But he persevered. He rehabbed and worked his tail off and made it back to the NHL for a limited number of games in 2008-09...
His road to recovery was monumental, though. And his accomplishment of that is a monument in itself.
Foster has been named a finalist -- along with Jed Ortmeyer of the San Jose Sharks, and Jose Theodore of the Washington Capitals -- for the Bill Masterson Trophy. The Masterton is "given to the layer who best exemplifies the qualities of perseverance, sportsmanship, and dedication to ice hockey. "
Foster, who signed a one year contract with the Lightning last off-season, came back from his injury to score a career high 42 points (8 goals, 34 assists) with the Bolts in 2009-10. He spent time both on defense and on the wing as a fourth-line grinder, but his trademark was his booming slapshot (and the multiple panes of glass he destroyed while showing off that skill).
[Note by John Fontana, 04/26/10 1:17 PM EDT ]
Foster will be on NHL Live at the bottom of the hour (1:50 PM EDT). We'll embed the video after his appearence.
Below is part of the official press release:
LIGHTNING’S FOSTER NAMED MASTERTON TROPHY FINALIST
NEW YORK (April 26, 2010) -- Kurtis Foster of the Tampa Bay Lightning, Jed Ortmeyer of the San Jose Sharks and Jose Theodore of the Washington Capitals are the three finalists for the 2009-10 Bill Masterton Memorial Trophy, which is awarded "to the player who best exemplifies the qualities of perseverance, sportsmanship and dedication to hockey," the National Hockey League announced today.
A $2,500 grant from the Professional Hockey Writers’ Association (PHWA) is awarded annually to the Bill Masterton Scholarship Fund, based in Bloomington, Minnesota, in the name of the Masterton Trophy winner.
Each of the 30 local chapters of the PHWA submitted nominations for the Masterton Trophy at the conclusion of the regular season, with the top three vote-getters designated as finalists. The winner will be announced Wednesday, June 23, during the 2010 NHL Awards that will be broadcast live from the Pearl Concert Theater inside the Palms Hotel Las Vegas on VERSUS in the United States and on CBC in Canada.
Following are the finalists for the Bill Masterton Memorial Trophy, in alphabetical order:
Kurtis Foster, Tampa Bay Lightning
Foster's NHL career was nearly shattered as he fell into the end boards in a game between his Minnesota Wild and San Jose on March 19, 2008. The next day Foster underwent surgery in which a rod was inserted into his left femur to help stabilize a badly broken bone. Following a year of extensive rehabilitation, Foster was back in the game, appearing in 10 late-season games with the Wild. Signed by Tampa Bay as an unrestricted free agent in the off-season, Foster posted career-best totals in games (71), assists (34) and points (42) in 2009-10, topping Lightning defensemen in scoring.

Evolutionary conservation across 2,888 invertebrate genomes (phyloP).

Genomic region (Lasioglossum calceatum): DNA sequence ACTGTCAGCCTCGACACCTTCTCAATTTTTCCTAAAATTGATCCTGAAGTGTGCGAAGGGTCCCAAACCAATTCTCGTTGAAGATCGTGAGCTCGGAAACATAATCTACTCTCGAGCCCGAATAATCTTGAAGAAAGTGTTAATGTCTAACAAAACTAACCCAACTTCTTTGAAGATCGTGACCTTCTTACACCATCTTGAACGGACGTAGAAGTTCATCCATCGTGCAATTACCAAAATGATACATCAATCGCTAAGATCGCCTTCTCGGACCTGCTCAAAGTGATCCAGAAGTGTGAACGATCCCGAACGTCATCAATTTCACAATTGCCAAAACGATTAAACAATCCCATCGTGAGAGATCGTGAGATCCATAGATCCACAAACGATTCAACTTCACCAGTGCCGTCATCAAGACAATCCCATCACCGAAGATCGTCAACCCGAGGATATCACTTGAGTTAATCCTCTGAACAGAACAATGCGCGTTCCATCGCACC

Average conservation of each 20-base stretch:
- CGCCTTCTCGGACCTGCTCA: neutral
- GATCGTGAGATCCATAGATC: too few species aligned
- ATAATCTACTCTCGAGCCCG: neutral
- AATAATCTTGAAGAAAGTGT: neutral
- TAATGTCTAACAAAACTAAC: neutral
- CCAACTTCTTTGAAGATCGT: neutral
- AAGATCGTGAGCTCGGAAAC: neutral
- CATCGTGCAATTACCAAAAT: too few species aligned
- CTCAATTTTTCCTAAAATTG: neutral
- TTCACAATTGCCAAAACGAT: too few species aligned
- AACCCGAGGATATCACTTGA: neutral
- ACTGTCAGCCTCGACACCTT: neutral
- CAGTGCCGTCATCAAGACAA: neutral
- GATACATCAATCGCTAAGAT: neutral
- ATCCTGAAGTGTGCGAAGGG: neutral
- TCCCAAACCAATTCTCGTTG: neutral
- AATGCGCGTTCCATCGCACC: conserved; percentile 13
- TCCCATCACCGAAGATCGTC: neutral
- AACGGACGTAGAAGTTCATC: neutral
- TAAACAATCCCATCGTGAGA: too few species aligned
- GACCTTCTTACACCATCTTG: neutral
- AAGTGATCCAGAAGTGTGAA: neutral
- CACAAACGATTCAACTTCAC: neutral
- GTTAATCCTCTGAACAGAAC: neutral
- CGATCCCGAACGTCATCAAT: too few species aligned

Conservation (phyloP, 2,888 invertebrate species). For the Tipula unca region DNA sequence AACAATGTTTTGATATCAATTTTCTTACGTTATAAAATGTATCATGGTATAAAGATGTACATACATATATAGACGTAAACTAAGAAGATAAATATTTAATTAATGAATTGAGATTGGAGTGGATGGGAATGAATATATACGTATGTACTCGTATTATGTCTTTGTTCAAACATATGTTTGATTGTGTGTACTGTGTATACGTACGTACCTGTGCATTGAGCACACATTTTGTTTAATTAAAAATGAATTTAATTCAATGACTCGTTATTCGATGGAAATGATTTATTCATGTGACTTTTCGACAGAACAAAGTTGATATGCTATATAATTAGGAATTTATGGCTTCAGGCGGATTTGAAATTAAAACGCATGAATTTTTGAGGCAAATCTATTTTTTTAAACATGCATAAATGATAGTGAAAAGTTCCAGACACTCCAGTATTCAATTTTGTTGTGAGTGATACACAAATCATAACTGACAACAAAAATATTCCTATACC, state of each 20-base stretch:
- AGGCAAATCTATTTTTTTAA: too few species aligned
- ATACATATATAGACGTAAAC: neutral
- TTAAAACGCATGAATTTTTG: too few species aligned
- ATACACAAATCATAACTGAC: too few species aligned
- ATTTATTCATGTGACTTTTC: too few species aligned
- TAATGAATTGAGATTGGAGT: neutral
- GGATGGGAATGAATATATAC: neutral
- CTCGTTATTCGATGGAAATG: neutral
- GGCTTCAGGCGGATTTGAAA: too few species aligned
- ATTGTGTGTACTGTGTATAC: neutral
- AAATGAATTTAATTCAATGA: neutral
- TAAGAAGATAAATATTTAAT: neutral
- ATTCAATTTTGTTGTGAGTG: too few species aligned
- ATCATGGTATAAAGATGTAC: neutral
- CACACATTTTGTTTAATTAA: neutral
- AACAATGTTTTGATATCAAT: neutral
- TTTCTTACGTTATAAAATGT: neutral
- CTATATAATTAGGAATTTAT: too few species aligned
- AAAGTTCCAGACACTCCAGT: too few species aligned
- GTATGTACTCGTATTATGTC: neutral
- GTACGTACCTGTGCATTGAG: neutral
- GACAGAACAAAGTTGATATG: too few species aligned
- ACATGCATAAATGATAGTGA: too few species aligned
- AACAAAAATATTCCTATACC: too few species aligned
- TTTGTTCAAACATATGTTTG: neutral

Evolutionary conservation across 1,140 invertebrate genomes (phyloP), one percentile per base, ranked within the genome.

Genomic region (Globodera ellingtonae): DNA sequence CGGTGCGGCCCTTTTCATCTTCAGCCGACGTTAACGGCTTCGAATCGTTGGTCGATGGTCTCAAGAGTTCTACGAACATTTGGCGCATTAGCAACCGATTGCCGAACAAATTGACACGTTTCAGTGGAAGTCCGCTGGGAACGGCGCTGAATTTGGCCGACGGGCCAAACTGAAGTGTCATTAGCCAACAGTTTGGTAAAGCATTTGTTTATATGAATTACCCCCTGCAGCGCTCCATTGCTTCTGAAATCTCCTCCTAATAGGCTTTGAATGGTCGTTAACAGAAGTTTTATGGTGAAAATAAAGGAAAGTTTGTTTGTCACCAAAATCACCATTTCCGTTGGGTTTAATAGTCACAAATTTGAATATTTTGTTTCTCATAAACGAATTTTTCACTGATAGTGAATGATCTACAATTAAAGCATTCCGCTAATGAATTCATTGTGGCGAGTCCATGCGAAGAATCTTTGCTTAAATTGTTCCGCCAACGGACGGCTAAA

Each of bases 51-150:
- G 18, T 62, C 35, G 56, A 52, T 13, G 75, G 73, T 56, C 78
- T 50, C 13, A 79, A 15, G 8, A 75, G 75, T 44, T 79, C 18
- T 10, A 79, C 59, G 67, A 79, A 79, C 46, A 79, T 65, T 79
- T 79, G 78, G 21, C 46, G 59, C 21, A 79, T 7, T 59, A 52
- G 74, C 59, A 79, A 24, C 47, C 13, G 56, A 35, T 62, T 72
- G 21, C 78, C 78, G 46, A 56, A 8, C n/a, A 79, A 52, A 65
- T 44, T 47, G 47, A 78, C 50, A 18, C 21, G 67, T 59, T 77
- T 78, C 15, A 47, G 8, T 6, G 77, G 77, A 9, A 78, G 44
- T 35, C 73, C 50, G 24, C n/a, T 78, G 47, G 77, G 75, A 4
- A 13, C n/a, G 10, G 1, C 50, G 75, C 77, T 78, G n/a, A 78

Jed Ortmeyer, San Jose Sharks
Ortmeyer not only has to work hard each shift to ensure he has a place in the NHL, but he also battles a challenging health condition that requires daily attention. At some point each day, Ortmeyer must use a needle to inject a blood thinner directly into his stomach to combat a hereditary blood-clotting disorder that has threatened not only his hockey career but also his life. Ortmeyer first experienced clotting problems in 2001 following knee surgery and has nearly walked away from the game twice, most recently in 2008 when he played for the Nashville Predators.
Jose Theodore, Washington Capitals
Theodore had to deal with some adversity on the ice at the end of last season, but that was forgotten when his infant son Chace passed away this summer from complications stemming from his premature birth. Theodore not only regained the starting job, he had his best season since winning the Hart and Vezina Trophies in 2002, capped by a 20-0-3 run over the final three months. What's of greater importance is the way he has handled himself in the dressing room, with fans and the media, and with his new charity "Saves for Kids" which benefits the NICU unit of the hospital Chace spent his entire brief life in.
The trophy was presented by the NHL Writers’ Association in 1968 to commemorate the late Bill Masterton, a player with the Minnesota North Stars who exhibited to a high degree the qualities of perseverance, sportsmanship and dedication to hockey and who died January 15, 1968.